Job openings outnumber job seekers by a record gap, the Wall Street Journal reports today. There were a seasonally adjusted 7.45 million unfilled jobs at the end of April compared to 6.2 million Americans looking for work. With workers so much in demand, there exists a never-seen-before-in-our-lifetimes opportunity to increase social mobility.
Here in Virginia, contend John Broderick, president of Old Dominion University, and co-author Ellen J. Neufeldt, the commonwealth can kill two birds with one stone: meeting the demand for tens of thousands of unfilled technology jobs and helping lower-income Virginians climb out of poverty and near-poverty by equipping the disadvantaged with the skills required for those jobs. In a Richmond Times-Dispatch op-ed published today they write:
It is our obligation, particularly at public universities,” “to enhance social mobility for the students we serve. By removing barriers to higher education and preparing students for STEM-H jobs, institutions will not only increase economic opportunity and social mobility, but also ensure that the jobs of the future are filled by a well-educated, career-ready and diverse workforce.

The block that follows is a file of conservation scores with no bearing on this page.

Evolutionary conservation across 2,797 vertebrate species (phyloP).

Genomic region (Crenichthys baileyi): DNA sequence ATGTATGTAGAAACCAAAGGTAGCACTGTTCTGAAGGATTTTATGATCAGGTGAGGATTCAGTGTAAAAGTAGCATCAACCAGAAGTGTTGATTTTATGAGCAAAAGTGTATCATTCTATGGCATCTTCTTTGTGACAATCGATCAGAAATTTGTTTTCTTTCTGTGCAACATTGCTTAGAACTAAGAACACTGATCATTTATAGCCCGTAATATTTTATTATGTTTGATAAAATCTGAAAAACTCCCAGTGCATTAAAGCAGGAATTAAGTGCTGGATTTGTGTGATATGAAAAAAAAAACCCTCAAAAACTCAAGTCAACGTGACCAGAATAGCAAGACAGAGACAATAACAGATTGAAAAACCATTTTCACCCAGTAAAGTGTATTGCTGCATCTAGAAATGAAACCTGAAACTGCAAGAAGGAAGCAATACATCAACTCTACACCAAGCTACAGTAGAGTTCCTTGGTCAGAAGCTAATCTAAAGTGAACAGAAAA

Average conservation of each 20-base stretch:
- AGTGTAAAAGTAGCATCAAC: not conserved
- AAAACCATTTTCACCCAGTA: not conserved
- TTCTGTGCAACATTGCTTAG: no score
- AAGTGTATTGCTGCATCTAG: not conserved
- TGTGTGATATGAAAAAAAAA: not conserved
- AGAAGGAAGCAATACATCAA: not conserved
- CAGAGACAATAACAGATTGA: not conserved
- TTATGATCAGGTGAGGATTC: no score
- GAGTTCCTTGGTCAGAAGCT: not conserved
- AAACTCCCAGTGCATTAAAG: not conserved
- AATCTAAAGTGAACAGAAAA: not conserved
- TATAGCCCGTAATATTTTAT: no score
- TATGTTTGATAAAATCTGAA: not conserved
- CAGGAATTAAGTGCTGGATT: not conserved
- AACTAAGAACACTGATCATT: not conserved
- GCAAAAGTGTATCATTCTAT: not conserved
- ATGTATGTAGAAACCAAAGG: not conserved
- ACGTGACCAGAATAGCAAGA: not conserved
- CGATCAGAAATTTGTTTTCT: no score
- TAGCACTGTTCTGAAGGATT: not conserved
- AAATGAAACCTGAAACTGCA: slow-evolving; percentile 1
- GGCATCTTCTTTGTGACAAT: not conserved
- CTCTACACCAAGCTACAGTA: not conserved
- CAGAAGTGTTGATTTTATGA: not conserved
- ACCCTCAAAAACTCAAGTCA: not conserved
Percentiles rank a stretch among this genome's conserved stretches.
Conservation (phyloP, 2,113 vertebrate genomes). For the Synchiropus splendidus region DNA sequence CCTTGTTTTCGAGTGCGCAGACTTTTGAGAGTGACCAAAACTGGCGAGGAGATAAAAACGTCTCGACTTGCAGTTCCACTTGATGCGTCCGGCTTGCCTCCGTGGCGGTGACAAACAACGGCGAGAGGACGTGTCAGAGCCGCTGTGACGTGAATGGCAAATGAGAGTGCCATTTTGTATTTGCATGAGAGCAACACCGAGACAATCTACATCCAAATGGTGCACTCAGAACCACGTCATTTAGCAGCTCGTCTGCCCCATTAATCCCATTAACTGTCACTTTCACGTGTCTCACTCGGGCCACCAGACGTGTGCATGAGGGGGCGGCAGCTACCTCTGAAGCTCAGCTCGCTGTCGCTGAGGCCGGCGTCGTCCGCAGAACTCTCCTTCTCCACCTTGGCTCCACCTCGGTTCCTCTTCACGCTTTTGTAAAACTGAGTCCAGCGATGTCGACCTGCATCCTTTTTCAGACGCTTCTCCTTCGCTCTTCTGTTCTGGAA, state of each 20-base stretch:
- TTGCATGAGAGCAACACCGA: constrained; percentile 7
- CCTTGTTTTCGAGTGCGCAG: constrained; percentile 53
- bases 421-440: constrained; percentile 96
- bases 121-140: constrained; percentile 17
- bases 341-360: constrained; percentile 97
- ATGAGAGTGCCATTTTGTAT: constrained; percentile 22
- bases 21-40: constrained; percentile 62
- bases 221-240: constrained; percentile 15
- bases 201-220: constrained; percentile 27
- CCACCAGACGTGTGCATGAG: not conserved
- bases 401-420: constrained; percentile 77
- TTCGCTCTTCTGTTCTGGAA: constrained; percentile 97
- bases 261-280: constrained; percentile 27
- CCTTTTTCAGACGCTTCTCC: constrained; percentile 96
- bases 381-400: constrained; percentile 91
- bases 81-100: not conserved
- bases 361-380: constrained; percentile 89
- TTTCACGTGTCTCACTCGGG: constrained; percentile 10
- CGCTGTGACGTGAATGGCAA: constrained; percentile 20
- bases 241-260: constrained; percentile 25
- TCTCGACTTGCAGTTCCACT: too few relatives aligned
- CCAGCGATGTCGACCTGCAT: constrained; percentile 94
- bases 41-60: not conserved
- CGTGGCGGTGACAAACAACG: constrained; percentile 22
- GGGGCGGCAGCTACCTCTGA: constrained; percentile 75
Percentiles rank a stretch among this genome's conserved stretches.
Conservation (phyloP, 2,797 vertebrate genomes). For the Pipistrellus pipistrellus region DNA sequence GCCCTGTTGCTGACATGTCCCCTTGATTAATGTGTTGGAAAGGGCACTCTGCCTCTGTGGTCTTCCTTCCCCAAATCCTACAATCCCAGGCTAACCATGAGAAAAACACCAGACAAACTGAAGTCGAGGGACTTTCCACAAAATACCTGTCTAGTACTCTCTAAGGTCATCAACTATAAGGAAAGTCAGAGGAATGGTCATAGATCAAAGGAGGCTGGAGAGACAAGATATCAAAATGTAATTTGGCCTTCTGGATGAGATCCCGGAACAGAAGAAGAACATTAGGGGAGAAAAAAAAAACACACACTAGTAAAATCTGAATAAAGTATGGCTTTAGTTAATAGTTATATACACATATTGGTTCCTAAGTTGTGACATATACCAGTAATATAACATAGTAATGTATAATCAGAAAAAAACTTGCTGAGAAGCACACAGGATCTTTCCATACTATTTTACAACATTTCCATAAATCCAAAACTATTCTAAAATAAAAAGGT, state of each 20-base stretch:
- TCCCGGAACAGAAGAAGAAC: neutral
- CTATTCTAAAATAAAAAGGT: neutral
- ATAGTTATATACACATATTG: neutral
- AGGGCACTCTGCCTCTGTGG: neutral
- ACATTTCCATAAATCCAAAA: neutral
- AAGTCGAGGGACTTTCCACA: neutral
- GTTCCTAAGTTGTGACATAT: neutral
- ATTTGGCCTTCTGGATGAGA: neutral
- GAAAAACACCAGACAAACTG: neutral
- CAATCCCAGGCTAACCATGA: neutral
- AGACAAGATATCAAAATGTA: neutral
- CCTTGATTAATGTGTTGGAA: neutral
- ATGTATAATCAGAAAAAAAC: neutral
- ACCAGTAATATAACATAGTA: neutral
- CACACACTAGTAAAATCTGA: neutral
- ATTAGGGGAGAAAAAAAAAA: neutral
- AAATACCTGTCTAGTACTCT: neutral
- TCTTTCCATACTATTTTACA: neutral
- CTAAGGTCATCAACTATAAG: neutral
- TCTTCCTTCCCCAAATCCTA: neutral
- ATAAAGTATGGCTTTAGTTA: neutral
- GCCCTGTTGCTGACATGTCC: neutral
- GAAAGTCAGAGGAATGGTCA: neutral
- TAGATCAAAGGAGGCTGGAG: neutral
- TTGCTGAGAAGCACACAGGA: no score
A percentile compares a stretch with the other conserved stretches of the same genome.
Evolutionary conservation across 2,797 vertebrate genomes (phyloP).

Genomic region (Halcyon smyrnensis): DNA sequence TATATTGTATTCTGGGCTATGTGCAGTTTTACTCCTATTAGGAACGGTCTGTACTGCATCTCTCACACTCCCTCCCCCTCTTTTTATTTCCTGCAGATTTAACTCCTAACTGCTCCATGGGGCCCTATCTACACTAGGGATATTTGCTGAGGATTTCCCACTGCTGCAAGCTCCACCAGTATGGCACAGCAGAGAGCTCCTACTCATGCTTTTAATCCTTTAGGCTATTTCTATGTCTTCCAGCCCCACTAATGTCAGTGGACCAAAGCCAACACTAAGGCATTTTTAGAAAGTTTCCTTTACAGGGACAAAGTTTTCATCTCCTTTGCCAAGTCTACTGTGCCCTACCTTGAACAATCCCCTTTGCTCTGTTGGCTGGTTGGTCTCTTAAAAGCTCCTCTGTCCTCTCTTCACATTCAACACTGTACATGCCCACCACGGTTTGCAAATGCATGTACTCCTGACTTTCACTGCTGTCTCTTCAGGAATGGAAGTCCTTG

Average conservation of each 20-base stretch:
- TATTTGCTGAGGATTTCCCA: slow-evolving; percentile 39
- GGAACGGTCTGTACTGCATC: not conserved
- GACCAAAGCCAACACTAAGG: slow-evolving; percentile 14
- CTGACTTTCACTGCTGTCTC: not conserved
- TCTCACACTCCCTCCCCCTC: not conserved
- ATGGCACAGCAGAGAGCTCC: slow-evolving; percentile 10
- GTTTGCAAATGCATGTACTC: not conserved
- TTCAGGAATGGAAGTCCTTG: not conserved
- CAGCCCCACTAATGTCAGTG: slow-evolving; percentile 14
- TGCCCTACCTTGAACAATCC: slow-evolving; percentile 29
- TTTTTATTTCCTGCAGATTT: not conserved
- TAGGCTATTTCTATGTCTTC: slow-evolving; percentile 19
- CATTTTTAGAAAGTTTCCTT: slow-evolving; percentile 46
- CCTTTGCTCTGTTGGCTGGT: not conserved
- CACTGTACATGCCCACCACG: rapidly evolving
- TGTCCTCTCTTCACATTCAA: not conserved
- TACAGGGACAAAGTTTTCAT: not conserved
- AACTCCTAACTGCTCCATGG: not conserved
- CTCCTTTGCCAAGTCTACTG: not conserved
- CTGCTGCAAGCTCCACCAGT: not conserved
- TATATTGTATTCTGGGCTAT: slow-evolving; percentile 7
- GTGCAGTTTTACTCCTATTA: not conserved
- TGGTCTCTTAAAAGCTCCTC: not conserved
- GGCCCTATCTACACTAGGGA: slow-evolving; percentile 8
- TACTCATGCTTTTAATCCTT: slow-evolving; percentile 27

From a high-altitude perspective, Broderick and Neufeldt make an excellent point and their ideas are well worth exploring. However, their analysis fails to account for the bottleneck in the school-to-college pipeline for lower-income students, especially African-Americans and Hispanics, and a naive application of their ideas could have unintended negative consequences. Continue reading